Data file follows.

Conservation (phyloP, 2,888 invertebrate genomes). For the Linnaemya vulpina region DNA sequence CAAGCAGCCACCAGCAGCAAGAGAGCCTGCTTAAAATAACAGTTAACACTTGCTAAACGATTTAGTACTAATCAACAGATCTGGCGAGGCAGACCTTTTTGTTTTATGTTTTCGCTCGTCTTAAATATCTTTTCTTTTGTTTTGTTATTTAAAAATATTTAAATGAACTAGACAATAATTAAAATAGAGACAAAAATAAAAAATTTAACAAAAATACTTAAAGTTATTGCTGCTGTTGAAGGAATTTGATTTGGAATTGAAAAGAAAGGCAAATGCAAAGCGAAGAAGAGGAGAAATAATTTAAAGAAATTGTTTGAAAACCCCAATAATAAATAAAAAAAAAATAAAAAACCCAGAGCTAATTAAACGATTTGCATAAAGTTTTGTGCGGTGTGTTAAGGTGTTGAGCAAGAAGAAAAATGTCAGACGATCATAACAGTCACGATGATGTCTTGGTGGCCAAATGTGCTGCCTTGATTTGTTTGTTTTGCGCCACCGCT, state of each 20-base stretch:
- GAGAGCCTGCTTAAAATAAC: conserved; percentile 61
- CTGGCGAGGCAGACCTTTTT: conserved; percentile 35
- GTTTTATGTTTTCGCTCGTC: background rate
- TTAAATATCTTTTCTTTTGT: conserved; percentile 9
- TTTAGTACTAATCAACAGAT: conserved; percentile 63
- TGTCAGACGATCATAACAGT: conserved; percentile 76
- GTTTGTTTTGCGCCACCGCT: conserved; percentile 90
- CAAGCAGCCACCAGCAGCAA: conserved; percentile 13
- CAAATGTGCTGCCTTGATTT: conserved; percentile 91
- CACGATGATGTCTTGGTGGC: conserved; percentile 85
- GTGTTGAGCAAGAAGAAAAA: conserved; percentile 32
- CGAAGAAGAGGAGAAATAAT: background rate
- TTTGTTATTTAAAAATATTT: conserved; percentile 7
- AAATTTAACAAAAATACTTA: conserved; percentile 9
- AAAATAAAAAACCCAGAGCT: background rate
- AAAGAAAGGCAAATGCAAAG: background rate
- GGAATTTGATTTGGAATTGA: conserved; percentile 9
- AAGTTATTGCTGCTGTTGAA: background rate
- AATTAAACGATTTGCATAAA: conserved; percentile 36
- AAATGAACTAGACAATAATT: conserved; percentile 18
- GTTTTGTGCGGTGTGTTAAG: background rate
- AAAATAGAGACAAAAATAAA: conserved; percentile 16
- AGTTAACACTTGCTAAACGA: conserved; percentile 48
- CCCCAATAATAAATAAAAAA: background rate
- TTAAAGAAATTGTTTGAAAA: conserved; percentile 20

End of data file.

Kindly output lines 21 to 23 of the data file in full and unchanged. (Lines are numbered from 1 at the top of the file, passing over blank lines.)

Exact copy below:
- AAATGAACTAGACAATAATT: conserved; percentile 18
- GTTTTGTGCGGTGTGTTAAG: background rate
- AAAATAGAGACAAAAATAAA: conserved; percentile 16